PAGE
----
I would like to express my gratitude and thanks for Too Young To Wed for their interest in my radio commentary and their kindness to publish my commentary on their website. I am very grateful for this great opportunity. I would also like to thank Dr. Berenger for encouraging me to publish my radio commentary.

You can follow Farah Ahmed on Twitter, @farah_sobhy, and on Facebook. You can also check out her web page.

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6 Friday, March 2015

‘Every girl on this planet has value’

An expansion of the Let Girls Learn initiative, announced this week by President and Michelle Obama, will give girls the world over greater access to education while amplifying their voices, increasing their earning potential, safeguarding their health and empowering them to avoid child marriage.

The effort, announced on Tuesday from the East Room of the White House—just five days before Sunday’s International Women’s Day celebration—builds on the Let Girls Learn global communication campaign. That campaign has generated more than $230 million in new funding to support girls’ education since USAID launched the initiative last summer.

Let Girls Learn tweet

The Peace Corps is the latest group to partner with Let Girls Learn, which has enjoyed the backing of a host of organizations, ranging from the Brookings Institute and Girl Scouts of the USA to CARE and the UN Foundation/Girl Up. With more than 7,000 volunteers in 60 developing countries, the Peace Corps is uniquely positioned to help communities develop grassroots solutions to the educational hurdles facing girls, Michelle Obama told a room full of supporters, including Too Young to Wed’s founder, Stephanie Sinclair.

Some 62 million girls around the world are not in school, diminishing their economic opportunities and political voices and leaving them vulnerable to child marriage, gender-based violence, HIV/AIDS and other health risks, she said. According to USAID, one in seven girls is married before her 15th birthday in the developing world. However, girls with a high school level education are up to six times less likely to marry as children compared to girls who have little or no education.

“And as I’ve traveled the world over the past six years, I’ve seen time and again how our young people—particularly our girls—are so often pushed to the very bottom of their societies. Everywhere I go, I meet these girls, and they are so fiercely intelligent, and hungry to make something of themselves. These girls are our change-makers—our future doctors and teachers and entrepreneurs. They’re our dreamers and our visionaries who could change the world as we know it,” the First Lady said during her Tuesday address. “These girls know they have the spark of something extraordinary inside of them, but too often, that spark is snuffed out by circumstances of their birth or the norms of their communities.”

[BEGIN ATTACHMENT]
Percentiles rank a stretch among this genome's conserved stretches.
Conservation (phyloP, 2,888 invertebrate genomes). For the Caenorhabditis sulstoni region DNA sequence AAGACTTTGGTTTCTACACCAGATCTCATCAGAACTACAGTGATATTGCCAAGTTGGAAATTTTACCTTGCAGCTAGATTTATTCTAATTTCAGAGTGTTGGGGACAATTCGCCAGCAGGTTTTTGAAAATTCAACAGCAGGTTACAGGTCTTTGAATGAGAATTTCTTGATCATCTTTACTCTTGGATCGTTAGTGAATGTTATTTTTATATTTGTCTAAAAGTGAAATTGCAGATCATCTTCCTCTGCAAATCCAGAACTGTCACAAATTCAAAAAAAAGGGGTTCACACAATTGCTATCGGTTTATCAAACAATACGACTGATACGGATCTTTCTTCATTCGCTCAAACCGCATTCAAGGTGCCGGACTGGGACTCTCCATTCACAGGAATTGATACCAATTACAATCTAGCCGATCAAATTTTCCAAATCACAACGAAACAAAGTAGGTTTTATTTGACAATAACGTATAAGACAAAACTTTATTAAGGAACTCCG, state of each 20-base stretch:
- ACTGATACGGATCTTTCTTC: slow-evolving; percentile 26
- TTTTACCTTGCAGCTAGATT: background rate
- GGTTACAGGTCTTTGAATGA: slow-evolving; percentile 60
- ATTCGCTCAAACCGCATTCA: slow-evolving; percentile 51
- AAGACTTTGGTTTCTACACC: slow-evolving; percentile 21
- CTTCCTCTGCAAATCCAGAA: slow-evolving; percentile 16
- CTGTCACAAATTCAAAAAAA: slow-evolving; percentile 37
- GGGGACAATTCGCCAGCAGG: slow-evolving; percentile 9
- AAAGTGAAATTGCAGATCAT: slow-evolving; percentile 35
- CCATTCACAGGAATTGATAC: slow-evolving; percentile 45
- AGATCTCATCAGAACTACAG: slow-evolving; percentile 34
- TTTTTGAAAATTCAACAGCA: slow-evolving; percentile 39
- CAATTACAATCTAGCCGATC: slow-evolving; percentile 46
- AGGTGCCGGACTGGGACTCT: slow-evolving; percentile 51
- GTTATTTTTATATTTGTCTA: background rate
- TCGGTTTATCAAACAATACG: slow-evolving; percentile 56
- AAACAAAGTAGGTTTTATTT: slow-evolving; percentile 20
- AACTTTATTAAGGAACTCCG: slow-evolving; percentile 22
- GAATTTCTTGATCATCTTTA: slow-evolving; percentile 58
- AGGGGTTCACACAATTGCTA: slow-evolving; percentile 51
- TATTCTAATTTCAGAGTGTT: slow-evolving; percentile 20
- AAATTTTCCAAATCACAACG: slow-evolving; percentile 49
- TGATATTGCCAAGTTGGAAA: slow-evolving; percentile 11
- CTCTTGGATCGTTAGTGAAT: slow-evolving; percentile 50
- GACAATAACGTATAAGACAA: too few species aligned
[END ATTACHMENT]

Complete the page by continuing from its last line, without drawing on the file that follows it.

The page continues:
President Barack Obama and First Lady Michelle Obama announce the launch of the #LetGirlsLearn education initiative at the White House March 3. They cited the dangers of child marriage among the reasons girls need to be in school. 'I see myself in these girls. I see my daughters in these girls . . . We owe them more,' the First Lady said. --- Stephanie Sinclair
President Barack Obama and First Lady Michelle Obama announce the launch of the #LetGirlsLearn education initiative at the White House March 3. They cited the dangers of child marriage among the reasons girls need to be in school. ‘I see myself in these girls. I see my daughters in these girls . . . We owe them more,’ the First Lady said.
— Stephanie Sinclair

In addition to helping communities develop their own strategies, the Peace Corps eventually will offer training in gender issues and girls’ education to all of its volunteers, even those focused on other issues like healthcare and agriculture. And the organization will connect volunteers with members of the public and private sector to fund small, locally initiated projects.

In the first year of the collaboration, the Peace Corps will focus its efforts on 11 countries: Albania, Benin, Burkina Faso—where one-third of girls are married as children—Cambodia, Georgia, Ghana, Moldova, Mongolia, Mozambique, Togo and Uganda, where 20 percent of girls are married before their 18th birthdays.

tweet 3

While this week’s announcement focused on the newest piece of the Let Girls Learn effort, President Obama also pointed out that the U.S. government supports plenty of existing programs designed to empower girls. Among them:

  • A multi-media campaign in Guinea aimed at protecting girls from female genital mutilation/cutting (FGM/C).
  • The Promoting Human Rights project in Bangladesh, which uses advocacy, role playing and games to address issues related to domestic violence, child marriage and sexual harassment. Community-based groups supported through the project are credited with stopping 382 child marriages in one year.
  • A program in Ethiopia that provides school supplies for families that allow girls to get an education and even rewards those families with cattle if they keep their daughters unmarried. Girls between 10 and 14 who participated in the USAID project were 90 percent less likely to be married by the end of the two-year program, according to an early evaluation.

“We know that when girls are educated, they’re more likely to delay marriage. Their future children, as a consequence, are more likely to be healthy and better nourished. Their future wages increase, which, in turn, strengthens the security of their family. And national growth gets a boost, as well,” the president said Tuesday.